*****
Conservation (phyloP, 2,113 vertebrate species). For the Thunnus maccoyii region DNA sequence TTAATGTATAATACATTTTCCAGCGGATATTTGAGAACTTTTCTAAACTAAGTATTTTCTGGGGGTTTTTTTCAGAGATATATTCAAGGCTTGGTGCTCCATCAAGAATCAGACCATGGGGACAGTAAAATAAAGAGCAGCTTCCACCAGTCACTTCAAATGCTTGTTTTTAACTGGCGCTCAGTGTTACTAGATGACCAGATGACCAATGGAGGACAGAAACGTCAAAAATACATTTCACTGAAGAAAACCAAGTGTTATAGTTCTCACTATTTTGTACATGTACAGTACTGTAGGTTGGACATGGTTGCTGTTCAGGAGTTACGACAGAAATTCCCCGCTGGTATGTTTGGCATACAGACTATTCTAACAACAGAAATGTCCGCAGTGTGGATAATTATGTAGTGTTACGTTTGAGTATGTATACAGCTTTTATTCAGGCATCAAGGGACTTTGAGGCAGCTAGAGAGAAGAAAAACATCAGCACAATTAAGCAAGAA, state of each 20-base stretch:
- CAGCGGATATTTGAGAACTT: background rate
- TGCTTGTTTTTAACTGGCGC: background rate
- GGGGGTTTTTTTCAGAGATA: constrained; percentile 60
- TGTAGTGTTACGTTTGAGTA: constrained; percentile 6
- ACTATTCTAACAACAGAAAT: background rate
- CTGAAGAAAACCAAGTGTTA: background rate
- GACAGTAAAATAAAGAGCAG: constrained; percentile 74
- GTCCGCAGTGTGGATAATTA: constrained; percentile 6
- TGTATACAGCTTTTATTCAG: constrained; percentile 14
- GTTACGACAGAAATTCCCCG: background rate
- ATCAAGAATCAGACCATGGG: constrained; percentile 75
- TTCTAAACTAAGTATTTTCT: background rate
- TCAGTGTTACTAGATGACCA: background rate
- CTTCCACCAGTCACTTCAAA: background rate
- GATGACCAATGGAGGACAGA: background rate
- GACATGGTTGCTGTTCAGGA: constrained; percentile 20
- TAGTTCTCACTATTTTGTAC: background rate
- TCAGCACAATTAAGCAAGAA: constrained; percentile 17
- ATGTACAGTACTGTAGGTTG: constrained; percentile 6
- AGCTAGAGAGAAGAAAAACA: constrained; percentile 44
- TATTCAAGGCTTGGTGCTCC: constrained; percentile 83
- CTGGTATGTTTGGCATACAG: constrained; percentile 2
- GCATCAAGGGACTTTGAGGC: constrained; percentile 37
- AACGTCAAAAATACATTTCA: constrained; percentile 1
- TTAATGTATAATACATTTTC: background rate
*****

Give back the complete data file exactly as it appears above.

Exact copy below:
Conservation (phyloP, 2,113 vertebrate species). For the Thunnus maccoyii region DNA sequence TTAATGTATAATACATTTTCCAGCGGATATTTGAGAACTTTTCTAAACTAAGTATTTTCTGGGGGTTTTTTTCAGAGATATATTCAAGGCTTGGTGCTCCATCAAGAATCAGACCATGGGGACAGTAAAATAAAGAGCAGCTTCCACCAGTCACTTCAAATGCTTGTTTTTAACTGGCGCTCAGTGTTACTAGATGACCAGATGACCAATGGAGGACAGAAACGTCAAAAATACATTTCACTGAAGAAAACCAAGTGTTATAGTTCTCACTATTTTGTACATGTACAGTACTGTAGGTTGGACATGGTTGCTGTTCAGGAGTTACGACAGAAATTCCCCGCTGGTATGTTTGGCATACAGACTATTCTAACAACAGAAATGTCCGCAGTGTGGATAATTATGTAGTGTTACGTTTGAGTATGTATACAGCTTTTATTCAGGCATCAAGGGACTTTGAGGCAGCTAGAGAGAAGAAAAACATCAGCACAATTAAGCAAGAA, state of each 20-base stretch:
- CAGCGGATATTTGAGAACTT: background rate
- TGCTTGTTTTTAACTGGCGC: background rate
- GGGGGTTTTTTTCAGAGATA: constrained; percentile 60
- TGTAGTGTTACGTTTGAGTA: constrained; percentile 6
- ACTATTCTAACAACAGAAAT: background rate
- CTGAAGAAAACCAAGTGTTA: background rate
- GACAGTAAAATAAAGAGCAG: constrained; percentile 74
- GTCCGCAGTGTGGATAATTA: constrained; percentile 6
- TGTATACAGCTTTTATTCAG: constrained; percentile 14
- GTTACGACAGAAATTCCCCG: background rate
- ATCAAGAATCAGACCATGGG: constrained; percentile 75
- TTCTAAACTAAGTATTTTCT: background rate
- TCAGTGTTACTAGATGACCA: background rate
- CTTCCACCAGTCACTTCAAA: background rate
- GATGACCAATGGAGGACAGA: background rate
- GACATGGTTGCTGTTCAGGA: constrained; percentile 20
- TAGTTCTCACTATTTTGTAC: background rate
- TCAGCACAATTAAGCAAGAA: constrained; percentile 17
- ATGTACAGTACTGTAGGTTG: constrained; percentile 6
- AGCTAGAGAGAAGAAAAACA: constrained; percentile 44
- TATTCAAGGCTTGGTGCTCC: constrained; percentile 83
- CTGGTATGTTTGGCATACAG: constrained; percentile 2
- GCATCAAGGGACTTTGAGGC: constrained; percentile 37
- AACGTCAAAAATACATTTCA: constrained; percentile 1
- TTAATGTATAATACATTTTC: background rate